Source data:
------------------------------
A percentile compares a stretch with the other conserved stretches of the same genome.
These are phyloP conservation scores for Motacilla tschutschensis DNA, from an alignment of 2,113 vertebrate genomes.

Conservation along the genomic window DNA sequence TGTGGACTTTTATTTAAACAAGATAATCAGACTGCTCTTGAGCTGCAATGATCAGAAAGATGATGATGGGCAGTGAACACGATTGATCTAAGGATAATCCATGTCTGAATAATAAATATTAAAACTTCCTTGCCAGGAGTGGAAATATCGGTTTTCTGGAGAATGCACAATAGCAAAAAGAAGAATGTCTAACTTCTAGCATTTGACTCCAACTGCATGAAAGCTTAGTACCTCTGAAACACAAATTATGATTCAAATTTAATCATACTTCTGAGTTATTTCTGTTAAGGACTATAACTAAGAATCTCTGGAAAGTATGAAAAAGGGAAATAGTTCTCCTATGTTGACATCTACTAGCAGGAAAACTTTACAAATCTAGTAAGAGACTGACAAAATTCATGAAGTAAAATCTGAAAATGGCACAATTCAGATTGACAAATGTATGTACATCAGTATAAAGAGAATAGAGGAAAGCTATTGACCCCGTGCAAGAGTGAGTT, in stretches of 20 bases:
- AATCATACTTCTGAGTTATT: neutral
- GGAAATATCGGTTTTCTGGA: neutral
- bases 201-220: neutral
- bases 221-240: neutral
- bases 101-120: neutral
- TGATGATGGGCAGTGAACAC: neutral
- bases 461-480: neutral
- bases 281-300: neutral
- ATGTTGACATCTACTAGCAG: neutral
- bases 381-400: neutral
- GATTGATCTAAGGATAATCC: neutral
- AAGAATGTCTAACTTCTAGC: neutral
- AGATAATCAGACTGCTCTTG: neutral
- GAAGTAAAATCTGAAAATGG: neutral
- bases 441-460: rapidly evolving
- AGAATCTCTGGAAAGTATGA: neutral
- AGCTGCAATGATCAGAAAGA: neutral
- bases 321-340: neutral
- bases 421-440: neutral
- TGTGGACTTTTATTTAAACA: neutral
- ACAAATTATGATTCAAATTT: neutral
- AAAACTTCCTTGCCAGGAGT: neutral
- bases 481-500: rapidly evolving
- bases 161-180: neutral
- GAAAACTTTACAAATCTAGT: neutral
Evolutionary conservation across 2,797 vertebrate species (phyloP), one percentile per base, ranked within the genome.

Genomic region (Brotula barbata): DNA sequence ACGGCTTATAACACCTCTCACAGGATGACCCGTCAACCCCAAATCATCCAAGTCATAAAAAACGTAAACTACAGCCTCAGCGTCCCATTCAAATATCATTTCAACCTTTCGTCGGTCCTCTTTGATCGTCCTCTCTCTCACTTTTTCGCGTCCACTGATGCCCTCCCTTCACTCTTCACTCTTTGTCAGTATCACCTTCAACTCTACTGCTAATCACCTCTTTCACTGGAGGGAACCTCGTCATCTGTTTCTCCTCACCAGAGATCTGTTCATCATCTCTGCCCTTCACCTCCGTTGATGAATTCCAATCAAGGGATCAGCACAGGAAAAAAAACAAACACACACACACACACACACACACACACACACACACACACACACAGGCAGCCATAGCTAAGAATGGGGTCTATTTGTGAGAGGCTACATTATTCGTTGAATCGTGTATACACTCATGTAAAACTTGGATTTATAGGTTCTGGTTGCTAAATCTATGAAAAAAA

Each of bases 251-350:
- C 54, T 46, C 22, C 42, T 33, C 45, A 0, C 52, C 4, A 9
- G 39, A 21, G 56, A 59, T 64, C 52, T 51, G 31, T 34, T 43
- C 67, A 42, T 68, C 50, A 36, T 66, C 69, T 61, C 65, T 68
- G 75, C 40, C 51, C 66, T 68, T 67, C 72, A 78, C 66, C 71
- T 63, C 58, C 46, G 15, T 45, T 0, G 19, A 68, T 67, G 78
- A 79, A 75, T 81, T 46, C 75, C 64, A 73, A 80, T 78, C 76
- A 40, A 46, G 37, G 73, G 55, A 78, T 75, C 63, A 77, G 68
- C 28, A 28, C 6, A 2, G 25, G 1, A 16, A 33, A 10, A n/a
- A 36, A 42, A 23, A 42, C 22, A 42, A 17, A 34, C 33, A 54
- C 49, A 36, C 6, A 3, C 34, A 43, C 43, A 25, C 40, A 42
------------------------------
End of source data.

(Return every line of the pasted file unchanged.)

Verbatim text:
A percentile compares a stretch with the other conserved stretches of the same genome.
These are phyloP conservation scores for Motacilla tschutschensis DNA, from an alignment of 2,113 vertebrate genomes.

Conservation along the genomic window DNA sequence TGTGGACTTTTATTTAAACAAGATAATCAGACTGCTCTTGAGCTGCAATGATCAGAAAGATGATGATGGGCAGTGAACACGATTGATCTAAGGATAATCCATGTCTGAATAATAAATATTAAAACTTCCTTGCCAGGAGTGGAAATATCGGTTTTCTGGAGAATGCACAATAGCAAAAAGAAGAATGTCTAACTTCTAGCATTTGACTCCAACTGCATGAAAGCTTAGTACCTCTGAAACACAAATTATGATTCAAATTTAATCATACTTCTGAGTTATTTCTGTTAAGGACTATAACTAAGAATCTCTGGAAAGTATGAAAAAGGGAAATAGTTCTCCTATGTTGACATCTACTAGCAGGAAAACTTTACAAATCTAGTAAGAGACTGACAAAATTCATGAAGTAAAATCTGAAAATGGCACAATTCAGATTGACAAATGTATGTACATCAGTATAAAGAGAATAGAGGAAAGCTATTGACCCCGTGCAAGAGTGAGTT, in stretches of 20 bases:
- AATCATACTTCTGAGTTATT: neutral
- GGAAATATCGGTTTTCTGGA: neutral
- bases 201-220: neutral
- bases 221-240: neutral
- bases 101-120: neutral
- TGATGATGGGCAGTGAACAC: neutral
- bases 461-480: neutral
- bases 281-300: neutral
- ATGTTGACATCTACTAGCAG: neutral
- bases 381-400: neutral
- GATTGATCTAAGGATAATCC: neutral
- AAGAATGTCTAACTTCTAGC: neutral
- AGATAATCAGACTGCTCTTG: neutral
- GAAGTAAAATCTGAAAATGG: neutral
- bases 441-460: rapidly evolving
- AGAATCTCTGGAAAGTATGA: neutral
- AGCTGCAATGATCAGAAAGA: neutral
- bases 321-340: neutral
- bases 421-440: neutral
- TGTGGACTTTTATTTAAACA: neutral
- ACAAATTATGATTCAAATTT: neutral
- AAAACTTCCTTGCCAGGAGT: neutral
- bases 481-500: rapidly evolving
- bases 161-180: neutral
- GAAAACTTTACAAATCTAGT: neutral
Evolutionary conservation across 2,797 vertebrate species (phyloP), one percentile per base, ranked within the genome.

Genomic region (Brotula barbata): DNA sequence ACGGCTTATAACACCTCTCACAGGATGACCCGTCAACCCCAAATCATCCAAGTCATAAAAAACGTAAACTACAGCCTCAGCGTCCCATTCAAATATCATTTCAACCTTTCGTCGGTCCTCTTTGATCGTCCTCTCTCTCACTTTTTCGCGTCCACTGATGCCCTCCCTTCACTCTTCACTCTTTGTCAGTATCACCTTCAACTCTACTGCTAATCACCTCTTTCACTGGAGGGAACCTCGTCATCTGTTTCTCCTCACCAGAGATCTGTTCATCATCTCTGCCCTTCACCTCCGTTGATGAATTCCAATCAAGGGATCAGCACAGGAAAAAAAACAAACACACACACACACACACACACACACACACACACACACACACACAGGCAGCCATAGCTAAGAATGGGGTCTATTTGTGAGAGGCTACATTATTCGTTGAATCGTGTATACACTCATGTAAAACTTGGATTTATAGGTTCTGGTTGCTAAATCTATGAAAAAAA

Each of bases 251-350:
- C 54, T 46, C 22, C 42, T 33, C 45, A 0, C 52, C 4, A 9
- G 39, A 21, G 56, A 59, T 64, C 52, T 51, G 31, T 34, T 43
- C 67, A 42, T 68, C 50, A 36, T 66, C 69, T 61, C 65, T 68
- G 75, C 40, C 51, C 66, T 68, T 67, C 72, A 78, C 66, C 71
- T 63, C 58, C 46, G 15, T 45, T 0, G 19, A 68, T 67, G 78
- A 79, A 75, T 81, T 46, C 75, C 64, A 73, A 80, T 78, C 76
- A 40, A 46, G 37, G 73, G 55, A 78, T 75, C 63, A 77, G 68
- C 28, A 28, C 6, A 2, G 25, G 1, A 16, A 33, A 10, A n/a
- A 36, A 42, A 23, A 42, C 22, A 42, A 17, A 34, C 33, A 54
- C 49, A 36, C 6, A 3, C 34, A 43, C 43, A 25, C 40, A 42